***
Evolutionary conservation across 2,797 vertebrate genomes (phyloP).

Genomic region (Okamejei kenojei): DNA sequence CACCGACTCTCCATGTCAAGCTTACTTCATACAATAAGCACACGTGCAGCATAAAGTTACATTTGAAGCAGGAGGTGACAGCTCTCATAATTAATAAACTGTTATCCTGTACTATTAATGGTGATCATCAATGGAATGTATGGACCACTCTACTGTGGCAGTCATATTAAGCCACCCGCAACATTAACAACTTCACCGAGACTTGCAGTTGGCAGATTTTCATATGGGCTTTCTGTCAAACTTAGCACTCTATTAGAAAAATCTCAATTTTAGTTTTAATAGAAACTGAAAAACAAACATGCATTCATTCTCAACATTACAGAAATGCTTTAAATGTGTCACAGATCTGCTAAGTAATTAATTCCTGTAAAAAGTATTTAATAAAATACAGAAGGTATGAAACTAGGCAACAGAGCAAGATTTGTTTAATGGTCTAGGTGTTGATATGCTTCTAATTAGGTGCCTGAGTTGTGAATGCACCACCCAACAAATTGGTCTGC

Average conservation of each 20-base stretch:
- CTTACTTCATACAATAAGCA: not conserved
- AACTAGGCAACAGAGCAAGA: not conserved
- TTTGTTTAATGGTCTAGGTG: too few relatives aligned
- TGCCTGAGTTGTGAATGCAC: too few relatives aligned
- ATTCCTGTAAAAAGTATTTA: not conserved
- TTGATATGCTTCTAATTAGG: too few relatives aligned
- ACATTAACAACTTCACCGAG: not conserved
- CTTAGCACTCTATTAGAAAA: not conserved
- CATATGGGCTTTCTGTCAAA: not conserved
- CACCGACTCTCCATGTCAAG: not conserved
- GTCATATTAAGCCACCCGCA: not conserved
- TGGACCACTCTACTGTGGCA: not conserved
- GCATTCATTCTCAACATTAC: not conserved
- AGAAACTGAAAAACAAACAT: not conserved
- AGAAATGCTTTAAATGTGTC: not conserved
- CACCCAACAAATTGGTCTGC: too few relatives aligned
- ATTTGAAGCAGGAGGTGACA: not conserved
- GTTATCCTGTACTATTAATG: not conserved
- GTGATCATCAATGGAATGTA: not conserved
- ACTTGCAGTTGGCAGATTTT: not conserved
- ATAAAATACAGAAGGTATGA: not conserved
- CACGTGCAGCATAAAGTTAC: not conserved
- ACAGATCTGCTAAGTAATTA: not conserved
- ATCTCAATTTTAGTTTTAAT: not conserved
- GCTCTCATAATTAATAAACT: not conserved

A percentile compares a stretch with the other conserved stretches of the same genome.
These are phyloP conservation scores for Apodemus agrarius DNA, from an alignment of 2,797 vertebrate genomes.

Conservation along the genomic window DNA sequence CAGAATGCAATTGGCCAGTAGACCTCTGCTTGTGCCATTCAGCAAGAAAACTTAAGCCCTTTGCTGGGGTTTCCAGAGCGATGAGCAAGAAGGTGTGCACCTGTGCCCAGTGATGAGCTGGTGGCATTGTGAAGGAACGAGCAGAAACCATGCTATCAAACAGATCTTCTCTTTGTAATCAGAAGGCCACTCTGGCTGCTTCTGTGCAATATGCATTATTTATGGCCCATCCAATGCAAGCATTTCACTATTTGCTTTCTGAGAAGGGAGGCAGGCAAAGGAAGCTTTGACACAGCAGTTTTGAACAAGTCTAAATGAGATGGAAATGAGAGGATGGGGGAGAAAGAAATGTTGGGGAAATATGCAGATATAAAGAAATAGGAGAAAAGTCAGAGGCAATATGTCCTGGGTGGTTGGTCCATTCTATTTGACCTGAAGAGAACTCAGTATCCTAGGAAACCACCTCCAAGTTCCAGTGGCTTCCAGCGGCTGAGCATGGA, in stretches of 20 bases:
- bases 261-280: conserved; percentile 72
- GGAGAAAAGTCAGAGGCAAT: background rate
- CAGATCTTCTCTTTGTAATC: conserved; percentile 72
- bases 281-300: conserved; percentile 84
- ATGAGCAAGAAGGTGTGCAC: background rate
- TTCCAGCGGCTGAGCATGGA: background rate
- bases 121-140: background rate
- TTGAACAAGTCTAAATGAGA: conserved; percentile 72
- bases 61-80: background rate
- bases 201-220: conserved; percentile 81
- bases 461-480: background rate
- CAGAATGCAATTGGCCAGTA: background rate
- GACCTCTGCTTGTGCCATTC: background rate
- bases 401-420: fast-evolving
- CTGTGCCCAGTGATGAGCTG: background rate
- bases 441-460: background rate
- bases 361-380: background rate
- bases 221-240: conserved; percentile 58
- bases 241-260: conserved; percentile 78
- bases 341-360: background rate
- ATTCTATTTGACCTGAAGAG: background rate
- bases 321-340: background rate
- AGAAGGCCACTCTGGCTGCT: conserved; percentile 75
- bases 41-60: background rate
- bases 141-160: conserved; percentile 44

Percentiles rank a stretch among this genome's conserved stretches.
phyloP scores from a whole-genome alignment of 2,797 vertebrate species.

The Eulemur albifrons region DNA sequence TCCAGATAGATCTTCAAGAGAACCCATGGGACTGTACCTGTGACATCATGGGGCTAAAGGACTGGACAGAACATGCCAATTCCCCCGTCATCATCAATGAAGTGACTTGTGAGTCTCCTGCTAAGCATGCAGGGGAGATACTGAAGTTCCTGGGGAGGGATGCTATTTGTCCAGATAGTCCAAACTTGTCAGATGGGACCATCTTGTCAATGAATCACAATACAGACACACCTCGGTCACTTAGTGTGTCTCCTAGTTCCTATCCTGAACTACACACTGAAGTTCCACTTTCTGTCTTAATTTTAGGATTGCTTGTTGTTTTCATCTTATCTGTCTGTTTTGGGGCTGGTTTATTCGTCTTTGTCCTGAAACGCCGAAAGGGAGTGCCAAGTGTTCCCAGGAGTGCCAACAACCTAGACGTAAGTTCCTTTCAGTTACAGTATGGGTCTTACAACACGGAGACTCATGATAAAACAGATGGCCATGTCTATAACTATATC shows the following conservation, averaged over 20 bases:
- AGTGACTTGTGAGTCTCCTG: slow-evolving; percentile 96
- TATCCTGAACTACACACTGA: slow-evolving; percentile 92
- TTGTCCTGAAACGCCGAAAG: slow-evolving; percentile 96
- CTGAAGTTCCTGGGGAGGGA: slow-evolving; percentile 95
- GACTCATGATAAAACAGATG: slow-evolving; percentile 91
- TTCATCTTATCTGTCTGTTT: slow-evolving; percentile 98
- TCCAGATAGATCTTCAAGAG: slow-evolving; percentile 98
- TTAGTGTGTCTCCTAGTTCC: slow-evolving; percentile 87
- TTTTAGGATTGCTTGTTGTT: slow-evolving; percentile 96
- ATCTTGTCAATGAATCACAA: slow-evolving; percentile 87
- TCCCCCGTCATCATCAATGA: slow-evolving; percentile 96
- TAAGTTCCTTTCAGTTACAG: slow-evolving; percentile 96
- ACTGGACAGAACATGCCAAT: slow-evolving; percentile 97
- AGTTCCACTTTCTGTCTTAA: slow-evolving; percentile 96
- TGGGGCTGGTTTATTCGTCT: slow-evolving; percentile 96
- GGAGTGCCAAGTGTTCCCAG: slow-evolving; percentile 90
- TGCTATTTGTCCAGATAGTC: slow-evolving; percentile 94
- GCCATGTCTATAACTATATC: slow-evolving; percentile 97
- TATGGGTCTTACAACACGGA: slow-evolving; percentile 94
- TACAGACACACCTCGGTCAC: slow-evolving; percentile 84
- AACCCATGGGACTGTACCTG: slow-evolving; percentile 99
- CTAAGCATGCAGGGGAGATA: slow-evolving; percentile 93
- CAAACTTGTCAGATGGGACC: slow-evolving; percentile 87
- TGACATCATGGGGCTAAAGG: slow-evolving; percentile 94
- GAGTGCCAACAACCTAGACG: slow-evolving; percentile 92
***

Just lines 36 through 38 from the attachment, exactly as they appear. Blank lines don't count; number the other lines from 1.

- ATGAGCAAGAAGGTGTGCAC: background rate
- TTCCAGCGGCTGAGCATGGA: background rate
- bases 121-140: background rate